Five Problems with the WEEE Act
The economic empowerment of women around the world is one of USAID’s priorities. There is much to support in the Women’s Entrepreneurship and Economic Empowerment Act of 2018, H.R. 5480 and S. 3247(WEEE Act) to expand women’s access to financial resources and markets. But there is also cause for concern.
The proposed legislation would codify more than just economic policies. It would also enact into law a mandate that enshrines and preserves an elaborate suite of gender policies adopted by USAID during the Obama administration to streamline “gender integration” and “gender analysis” at the agency at all stages of the USAID program cycle.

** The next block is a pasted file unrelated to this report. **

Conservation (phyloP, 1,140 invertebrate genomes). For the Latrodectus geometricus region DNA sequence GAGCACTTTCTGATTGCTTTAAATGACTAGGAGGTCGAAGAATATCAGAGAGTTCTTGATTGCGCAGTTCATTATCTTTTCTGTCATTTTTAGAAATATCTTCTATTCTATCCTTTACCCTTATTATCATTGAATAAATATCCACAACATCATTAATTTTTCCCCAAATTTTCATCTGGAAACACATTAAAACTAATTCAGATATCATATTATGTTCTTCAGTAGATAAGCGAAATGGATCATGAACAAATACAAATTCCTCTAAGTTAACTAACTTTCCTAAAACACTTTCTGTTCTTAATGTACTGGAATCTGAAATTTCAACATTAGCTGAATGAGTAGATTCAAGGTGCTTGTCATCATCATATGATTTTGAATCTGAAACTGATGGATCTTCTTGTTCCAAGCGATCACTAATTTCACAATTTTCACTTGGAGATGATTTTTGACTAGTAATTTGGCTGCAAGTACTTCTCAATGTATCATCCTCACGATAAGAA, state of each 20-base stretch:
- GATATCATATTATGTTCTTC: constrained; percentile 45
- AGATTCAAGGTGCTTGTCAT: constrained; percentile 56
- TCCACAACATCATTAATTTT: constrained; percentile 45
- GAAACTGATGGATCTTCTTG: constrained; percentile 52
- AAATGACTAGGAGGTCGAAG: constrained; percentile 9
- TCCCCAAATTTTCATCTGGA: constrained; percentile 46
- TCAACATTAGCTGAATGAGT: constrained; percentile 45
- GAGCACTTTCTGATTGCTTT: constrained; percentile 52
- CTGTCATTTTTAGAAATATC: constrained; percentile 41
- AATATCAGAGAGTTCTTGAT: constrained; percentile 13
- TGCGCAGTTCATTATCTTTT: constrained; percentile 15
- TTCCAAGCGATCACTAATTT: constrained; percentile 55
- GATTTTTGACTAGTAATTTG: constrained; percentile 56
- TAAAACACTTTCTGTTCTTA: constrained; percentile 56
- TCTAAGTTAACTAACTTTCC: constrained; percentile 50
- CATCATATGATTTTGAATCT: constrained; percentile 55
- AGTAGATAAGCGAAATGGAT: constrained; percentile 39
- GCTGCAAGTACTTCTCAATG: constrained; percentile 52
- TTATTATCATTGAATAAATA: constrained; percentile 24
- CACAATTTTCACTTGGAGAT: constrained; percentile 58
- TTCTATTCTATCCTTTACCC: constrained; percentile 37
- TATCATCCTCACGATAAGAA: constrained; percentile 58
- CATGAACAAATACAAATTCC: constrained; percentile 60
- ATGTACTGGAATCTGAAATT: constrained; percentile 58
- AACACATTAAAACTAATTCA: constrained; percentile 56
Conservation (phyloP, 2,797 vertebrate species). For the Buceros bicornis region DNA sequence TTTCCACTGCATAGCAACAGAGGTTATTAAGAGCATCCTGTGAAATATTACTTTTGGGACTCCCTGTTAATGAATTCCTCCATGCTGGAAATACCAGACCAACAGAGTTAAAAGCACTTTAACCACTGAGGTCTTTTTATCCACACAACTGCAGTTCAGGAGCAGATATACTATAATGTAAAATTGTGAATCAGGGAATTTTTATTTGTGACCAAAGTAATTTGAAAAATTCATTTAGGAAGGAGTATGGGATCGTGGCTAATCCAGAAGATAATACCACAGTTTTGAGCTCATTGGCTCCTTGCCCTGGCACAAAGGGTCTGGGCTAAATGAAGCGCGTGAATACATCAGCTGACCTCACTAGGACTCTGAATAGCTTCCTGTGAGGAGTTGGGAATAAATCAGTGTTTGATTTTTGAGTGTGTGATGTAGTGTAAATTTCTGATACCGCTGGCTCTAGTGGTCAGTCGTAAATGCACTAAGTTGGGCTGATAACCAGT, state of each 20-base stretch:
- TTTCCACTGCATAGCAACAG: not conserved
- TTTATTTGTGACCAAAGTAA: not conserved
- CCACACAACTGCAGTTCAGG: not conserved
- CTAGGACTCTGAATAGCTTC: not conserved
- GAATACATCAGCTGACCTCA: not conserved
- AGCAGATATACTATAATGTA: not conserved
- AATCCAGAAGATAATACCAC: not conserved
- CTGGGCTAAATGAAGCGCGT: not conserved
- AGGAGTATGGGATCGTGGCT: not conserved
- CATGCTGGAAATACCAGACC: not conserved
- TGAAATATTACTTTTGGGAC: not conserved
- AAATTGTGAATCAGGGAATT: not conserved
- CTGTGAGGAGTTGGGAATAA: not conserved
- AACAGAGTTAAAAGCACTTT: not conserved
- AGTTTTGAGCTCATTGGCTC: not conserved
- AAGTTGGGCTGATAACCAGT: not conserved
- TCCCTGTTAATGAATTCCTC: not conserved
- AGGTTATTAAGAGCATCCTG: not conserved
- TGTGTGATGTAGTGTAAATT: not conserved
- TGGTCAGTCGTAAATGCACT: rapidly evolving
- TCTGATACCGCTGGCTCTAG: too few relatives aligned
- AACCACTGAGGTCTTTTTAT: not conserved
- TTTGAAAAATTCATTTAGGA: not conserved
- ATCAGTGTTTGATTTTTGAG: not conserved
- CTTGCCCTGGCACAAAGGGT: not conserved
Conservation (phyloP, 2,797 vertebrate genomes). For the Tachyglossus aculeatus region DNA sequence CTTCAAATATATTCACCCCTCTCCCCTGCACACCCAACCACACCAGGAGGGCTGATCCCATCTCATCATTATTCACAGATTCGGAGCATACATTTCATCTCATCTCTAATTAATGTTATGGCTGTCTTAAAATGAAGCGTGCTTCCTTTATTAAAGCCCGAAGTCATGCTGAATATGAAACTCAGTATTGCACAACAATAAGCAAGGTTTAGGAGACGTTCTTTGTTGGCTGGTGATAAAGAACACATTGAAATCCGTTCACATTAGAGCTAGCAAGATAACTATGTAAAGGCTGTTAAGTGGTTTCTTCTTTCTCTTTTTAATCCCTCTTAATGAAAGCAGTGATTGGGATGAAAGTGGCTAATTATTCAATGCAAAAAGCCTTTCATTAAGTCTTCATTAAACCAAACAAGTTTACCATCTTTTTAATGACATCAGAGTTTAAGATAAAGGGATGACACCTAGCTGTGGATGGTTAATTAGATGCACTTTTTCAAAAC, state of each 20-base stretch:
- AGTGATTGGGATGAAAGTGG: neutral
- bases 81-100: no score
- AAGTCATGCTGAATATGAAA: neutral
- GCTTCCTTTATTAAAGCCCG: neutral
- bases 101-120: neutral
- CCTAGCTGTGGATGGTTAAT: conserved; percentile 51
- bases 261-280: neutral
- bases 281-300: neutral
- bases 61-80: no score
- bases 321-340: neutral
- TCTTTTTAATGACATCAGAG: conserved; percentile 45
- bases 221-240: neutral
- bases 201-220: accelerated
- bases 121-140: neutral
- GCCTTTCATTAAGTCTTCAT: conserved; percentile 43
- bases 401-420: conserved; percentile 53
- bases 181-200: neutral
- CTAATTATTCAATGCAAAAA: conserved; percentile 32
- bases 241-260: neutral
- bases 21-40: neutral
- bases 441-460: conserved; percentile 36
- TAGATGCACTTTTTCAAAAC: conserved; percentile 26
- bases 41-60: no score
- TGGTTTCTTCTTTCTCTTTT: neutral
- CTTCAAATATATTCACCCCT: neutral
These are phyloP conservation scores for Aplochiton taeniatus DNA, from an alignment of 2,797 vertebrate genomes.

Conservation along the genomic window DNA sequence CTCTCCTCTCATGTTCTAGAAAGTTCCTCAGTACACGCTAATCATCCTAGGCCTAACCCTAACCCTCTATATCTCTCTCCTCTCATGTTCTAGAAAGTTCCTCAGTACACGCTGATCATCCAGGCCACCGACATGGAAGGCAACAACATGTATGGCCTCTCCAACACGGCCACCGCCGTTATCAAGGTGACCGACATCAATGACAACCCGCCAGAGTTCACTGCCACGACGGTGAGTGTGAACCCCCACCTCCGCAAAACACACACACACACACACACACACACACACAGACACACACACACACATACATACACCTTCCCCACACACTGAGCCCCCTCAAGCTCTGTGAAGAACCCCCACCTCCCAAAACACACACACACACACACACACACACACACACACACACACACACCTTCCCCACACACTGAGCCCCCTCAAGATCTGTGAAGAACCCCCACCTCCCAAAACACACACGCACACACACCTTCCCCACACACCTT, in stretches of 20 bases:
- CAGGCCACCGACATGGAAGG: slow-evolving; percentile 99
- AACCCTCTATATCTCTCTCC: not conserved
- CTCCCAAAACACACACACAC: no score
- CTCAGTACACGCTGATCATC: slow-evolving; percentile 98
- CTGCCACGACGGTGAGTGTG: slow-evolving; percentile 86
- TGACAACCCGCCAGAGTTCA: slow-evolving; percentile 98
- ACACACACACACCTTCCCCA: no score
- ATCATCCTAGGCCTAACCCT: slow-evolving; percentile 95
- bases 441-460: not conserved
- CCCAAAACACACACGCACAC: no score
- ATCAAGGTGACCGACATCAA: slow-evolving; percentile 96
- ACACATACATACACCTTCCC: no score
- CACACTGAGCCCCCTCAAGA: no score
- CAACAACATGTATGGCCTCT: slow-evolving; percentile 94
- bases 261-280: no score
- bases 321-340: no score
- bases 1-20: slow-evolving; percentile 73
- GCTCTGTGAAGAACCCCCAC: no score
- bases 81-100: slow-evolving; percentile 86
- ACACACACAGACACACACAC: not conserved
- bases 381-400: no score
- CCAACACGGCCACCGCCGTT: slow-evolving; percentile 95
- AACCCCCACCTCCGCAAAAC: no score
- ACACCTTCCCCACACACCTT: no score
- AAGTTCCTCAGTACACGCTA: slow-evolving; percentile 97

Legislators should challenge the inclusion of this overbroad bureaucratic mandate and find ways to improve the WEEE Act. These gender requirements are not directly germane to achieving the goal of women’s economic empowerment, they are not necessary as a legal matter for USAID to conduct business, and could have momentous unintended consequences for all USAID programming.
This analysis explains the five ways in which the WEEE Act is problematic and can be improved.